Ng Han Guan/AP
TAIPEI, Taiwan — Authorities in China’s western Xinjiang region opened several residential areas in the capital Urumqi on Saturday after residents staged unusual late-night protests against The city’s draconian “no COVID” order closing order lasted for more than three months.
The public display of defiance was fueled by anger towards Apartment fire kills 10 peopleaccording to the official death toll, as it took first responders three hours to put out the blaze — a delay many attributed to the impediment of anti-virus measures.
The protests, as well as public anger online, are the latest signs of growing frustration with China’s aggressive approach to controlling COVID-19. It is the only major country in the world that is still fighting the pandemic through mass testing and lockdowns.
During Xinjiang’s lockdown, several residents elsewhere in the city were locked in chains, including one who spoke to the Associated Press, who declined to be named for fear of reprisal. . Many in Urumqi believe such violent tactics may have prevented residents from escaping during Friday’s fire, and the official death toll is a low number.
Officials denied the allegations, saying there were no barriers in the building and residents were allowed to leave. Anger flared up after Urumqi city officials held a news conference about the fire, in which they appeared to blame the deaths on residents of the apartment tower.
“Some residents’ ability to save themselves is too weak,” said Li Wensheng, head of the Urumqi fire department.
People in Urumqi mostly march peacefully in puffy winter coats on the cold winter night.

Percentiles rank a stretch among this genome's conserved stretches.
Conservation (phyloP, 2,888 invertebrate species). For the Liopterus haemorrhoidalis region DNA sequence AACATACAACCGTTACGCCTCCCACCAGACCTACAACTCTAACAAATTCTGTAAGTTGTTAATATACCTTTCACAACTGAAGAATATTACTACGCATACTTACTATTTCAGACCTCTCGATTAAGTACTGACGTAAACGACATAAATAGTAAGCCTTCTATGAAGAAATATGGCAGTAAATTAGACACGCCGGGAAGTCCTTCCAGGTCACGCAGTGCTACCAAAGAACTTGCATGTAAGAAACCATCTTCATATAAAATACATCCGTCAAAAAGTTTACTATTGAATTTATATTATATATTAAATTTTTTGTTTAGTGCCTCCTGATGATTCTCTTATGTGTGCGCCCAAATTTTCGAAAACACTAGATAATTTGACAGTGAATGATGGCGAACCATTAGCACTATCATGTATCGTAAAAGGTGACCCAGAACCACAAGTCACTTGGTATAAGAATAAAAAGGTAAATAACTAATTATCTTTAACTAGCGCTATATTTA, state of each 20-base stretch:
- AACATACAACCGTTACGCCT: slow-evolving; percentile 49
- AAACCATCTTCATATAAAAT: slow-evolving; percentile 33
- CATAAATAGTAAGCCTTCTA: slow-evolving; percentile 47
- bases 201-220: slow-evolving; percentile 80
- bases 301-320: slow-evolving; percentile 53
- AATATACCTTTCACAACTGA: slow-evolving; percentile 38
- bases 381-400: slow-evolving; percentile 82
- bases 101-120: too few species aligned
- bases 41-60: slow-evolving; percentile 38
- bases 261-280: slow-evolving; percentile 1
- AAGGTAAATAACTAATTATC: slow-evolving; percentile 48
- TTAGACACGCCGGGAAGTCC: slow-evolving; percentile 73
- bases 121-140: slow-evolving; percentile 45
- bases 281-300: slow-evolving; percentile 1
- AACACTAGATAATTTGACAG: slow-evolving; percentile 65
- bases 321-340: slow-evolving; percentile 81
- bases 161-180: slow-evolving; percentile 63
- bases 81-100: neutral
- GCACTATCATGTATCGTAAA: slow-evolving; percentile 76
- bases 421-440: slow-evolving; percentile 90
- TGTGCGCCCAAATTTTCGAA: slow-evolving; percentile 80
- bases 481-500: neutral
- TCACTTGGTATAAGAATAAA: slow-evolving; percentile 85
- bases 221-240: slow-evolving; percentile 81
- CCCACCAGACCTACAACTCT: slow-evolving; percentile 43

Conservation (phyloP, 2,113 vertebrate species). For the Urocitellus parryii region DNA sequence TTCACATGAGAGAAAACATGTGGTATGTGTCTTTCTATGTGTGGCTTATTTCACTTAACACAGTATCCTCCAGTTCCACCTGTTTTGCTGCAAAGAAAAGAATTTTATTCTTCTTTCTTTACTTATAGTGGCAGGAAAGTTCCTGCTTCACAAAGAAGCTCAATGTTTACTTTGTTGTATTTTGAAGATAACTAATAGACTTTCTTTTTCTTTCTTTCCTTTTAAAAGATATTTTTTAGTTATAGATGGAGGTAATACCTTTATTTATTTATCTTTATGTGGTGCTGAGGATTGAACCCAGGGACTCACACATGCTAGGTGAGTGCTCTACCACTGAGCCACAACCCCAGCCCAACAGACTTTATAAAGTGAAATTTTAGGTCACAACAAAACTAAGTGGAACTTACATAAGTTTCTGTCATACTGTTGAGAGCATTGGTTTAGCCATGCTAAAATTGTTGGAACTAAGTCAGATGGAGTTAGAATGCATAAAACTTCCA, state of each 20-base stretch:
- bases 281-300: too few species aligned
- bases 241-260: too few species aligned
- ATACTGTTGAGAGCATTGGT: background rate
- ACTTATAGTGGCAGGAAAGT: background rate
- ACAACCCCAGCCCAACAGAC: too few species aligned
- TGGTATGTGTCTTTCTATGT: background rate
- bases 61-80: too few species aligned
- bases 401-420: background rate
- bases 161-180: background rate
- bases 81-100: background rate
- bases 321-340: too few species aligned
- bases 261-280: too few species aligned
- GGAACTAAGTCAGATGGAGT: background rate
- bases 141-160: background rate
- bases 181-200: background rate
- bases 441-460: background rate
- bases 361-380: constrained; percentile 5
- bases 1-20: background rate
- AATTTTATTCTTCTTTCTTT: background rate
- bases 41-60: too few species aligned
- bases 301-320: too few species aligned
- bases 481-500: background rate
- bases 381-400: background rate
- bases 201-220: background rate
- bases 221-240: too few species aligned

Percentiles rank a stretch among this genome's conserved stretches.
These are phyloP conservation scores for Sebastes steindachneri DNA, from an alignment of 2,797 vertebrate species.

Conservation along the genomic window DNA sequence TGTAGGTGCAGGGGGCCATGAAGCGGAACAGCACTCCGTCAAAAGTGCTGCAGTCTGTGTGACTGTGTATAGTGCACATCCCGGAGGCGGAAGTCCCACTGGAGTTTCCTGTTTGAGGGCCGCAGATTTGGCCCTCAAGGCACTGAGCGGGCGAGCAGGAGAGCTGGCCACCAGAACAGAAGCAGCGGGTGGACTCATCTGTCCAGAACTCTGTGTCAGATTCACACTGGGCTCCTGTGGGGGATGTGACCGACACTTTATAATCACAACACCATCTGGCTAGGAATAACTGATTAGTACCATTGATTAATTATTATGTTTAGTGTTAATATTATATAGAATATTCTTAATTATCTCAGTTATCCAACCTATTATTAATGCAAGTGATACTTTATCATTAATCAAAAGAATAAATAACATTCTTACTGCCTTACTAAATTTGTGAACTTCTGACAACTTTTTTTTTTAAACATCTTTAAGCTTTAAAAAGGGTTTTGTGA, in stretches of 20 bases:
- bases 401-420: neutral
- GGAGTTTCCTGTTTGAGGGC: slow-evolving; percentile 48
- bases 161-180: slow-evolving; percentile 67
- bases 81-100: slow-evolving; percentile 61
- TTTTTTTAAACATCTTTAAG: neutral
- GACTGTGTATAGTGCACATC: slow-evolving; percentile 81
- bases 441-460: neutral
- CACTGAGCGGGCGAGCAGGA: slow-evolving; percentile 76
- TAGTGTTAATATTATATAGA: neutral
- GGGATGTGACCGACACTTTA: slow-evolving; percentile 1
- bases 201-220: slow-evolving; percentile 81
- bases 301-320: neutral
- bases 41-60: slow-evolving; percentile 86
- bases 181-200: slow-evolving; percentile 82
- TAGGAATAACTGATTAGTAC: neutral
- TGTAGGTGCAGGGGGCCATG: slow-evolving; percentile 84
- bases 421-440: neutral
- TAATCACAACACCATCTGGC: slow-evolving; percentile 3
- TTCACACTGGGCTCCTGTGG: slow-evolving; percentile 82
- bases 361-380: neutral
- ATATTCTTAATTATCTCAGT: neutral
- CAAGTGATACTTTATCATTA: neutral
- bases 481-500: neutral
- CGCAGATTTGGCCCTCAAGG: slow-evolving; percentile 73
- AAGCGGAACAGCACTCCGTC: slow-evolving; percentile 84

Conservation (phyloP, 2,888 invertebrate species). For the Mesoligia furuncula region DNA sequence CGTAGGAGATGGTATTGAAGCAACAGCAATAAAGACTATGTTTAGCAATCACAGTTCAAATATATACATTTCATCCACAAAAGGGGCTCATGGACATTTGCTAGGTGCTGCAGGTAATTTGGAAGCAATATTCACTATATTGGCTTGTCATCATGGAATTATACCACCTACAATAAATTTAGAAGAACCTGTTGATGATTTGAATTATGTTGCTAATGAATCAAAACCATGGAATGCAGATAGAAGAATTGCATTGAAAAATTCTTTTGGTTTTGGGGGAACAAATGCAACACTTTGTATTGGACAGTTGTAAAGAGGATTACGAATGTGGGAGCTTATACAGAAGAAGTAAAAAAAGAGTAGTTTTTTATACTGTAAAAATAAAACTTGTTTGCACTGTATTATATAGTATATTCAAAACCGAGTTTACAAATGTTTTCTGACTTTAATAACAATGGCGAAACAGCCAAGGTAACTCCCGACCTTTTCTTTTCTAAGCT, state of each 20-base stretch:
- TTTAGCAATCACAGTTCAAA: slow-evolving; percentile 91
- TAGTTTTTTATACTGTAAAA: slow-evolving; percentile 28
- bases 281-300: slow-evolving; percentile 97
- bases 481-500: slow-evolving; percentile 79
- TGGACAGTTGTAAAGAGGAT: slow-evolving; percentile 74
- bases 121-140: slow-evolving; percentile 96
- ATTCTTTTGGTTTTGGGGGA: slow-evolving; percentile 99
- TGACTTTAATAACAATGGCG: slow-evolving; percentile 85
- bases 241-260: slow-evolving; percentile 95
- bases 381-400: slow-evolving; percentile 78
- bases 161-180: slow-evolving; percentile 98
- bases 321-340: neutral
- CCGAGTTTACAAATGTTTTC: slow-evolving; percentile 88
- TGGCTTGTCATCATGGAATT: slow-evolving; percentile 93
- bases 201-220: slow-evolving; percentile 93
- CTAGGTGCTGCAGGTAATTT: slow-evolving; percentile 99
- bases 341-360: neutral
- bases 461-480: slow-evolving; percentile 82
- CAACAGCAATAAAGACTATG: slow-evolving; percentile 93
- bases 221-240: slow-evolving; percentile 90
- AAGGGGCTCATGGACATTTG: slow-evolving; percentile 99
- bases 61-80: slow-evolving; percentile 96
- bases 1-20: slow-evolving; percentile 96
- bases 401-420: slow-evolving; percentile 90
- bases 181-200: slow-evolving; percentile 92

Videos of the protests featured people holding Chinese flags and shouting “Open, open.” They spread quickly on Chinese social networks despite strict censorship. In some scenes, people shouted and jostled rows of men wearing white full-body protective suits worn by local government employees and pandemic prevention volunteers, according to the videos.
By Saturday, most had been deleted by censors. The Associated Press could not independently verify all the videos, but two Urumqi residents who declined to be named for fear of reprisals said large-scale protests occurred Friday night. One of them said he had friends involved.
The AP has pinpointed the location of two of the videos of protests in different parts of Urumqi. In one video, police wearing masks and hospital gowns confront screaming protesters. In another case, a protester was speaking to a crowd about their demands. It is not clear how widespread the protests have been.
In a video that the AP could not independently verify, Urumqi’s top official, Yang Fasen, told angry protesters he would open up low-risk areas of the city the next morning.
That promise came true the next day, when the Urumqi government announced that residents in low-risk areas would be allowed to move around freely in their vicinity. However, many other neighborhoods remain locked down.
Ng Han Guan/AP
Officials also gleefully announced Saturday that they have essentially achieved a “COVID-free society,” meaning there is no more community transmission and new infections have only been detected in people who have already been infected. health monitoring, such as those in concentrated isolation facilities.